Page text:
We can compare the child who
is still in the process of building his personality to a home that is in the building process, and the adult to a finished home. Of course, the finished house continues to be cleaned, decorated, perfected, repaired and renovated, but in principle it is ready to begin to fulfill its destiny and serve its tenants rather than them serving and working for it.
During construction, it’s no shame if the house is dirty, if it’s a mess and lacks all sorts of basic functions. It’s under construction. But it is shameful when even a little of the dust and dirt that is in a house under construction is in a finished and populated dwelling, and it is shameful if only some of its basic systems – water and electricity and sewerage – are not functioning.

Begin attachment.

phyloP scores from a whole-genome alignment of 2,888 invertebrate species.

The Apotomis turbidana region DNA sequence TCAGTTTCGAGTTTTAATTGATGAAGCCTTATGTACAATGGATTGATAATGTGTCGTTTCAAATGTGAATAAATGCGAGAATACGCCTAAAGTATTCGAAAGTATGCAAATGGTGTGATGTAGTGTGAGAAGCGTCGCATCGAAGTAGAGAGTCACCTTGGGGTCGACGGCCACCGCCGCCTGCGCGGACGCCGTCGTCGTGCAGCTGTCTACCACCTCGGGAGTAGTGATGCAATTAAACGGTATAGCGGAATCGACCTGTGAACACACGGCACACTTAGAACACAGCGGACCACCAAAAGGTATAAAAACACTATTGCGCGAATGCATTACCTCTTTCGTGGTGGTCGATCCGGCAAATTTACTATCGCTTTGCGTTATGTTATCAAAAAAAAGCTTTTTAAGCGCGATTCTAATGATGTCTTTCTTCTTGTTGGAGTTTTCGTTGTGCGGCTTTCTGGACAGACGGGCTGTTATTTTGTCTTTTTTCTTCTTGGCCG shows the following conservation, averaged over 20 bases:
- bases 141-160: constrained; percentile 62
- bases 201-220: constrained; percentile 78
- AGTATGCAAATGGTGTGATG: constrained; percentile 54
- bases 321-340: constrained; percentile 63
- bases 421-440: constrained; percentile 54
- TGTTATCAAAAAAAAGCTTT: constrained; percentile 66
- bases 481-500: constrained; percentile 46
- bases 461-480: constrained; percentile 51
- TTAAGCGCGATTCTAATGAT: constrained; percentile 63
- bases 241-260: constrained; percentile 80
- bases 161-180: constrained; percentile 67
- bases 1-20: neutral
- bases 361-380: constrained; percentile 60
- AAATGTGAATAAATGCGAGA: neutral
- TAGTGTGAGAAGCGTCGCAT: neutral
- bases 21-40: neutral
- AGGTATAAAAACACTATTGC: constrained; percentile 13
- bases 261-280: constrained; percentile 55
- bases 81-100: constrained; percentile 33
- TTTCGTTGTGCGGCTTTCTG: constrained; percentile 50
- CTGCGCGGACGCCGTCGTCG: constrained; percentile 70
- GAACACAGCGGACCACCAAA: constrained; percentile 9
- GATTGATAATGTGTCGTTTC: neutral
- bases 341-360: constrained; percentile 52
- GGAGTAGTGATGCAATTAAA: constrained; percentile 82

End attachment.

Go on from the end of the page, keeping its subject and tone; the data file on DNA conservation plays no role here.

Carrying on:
It is also the way an adult feels if there are piles of dirt in his soul or when he is not functioning properly. There is a certain behavior which is natural for a child and for an adult it is shameful.
But we can forgive ourselves and forgive others for this inner imperfection (which often does shout to the sky) if we paint ourselves a picture of a house that has gone through, say a bombing, an earthquake or a hurricane. In that case, we will not rush to judgment when cracks are discovered in the house, if its systems are faulty, and there is mayhem and dirt.
From such a sympathetic and forgiving approach and once we stop trying to hide and cover up what is defective, we can be harnessed to the restoration and cleanup work. First, the restoration of our soul.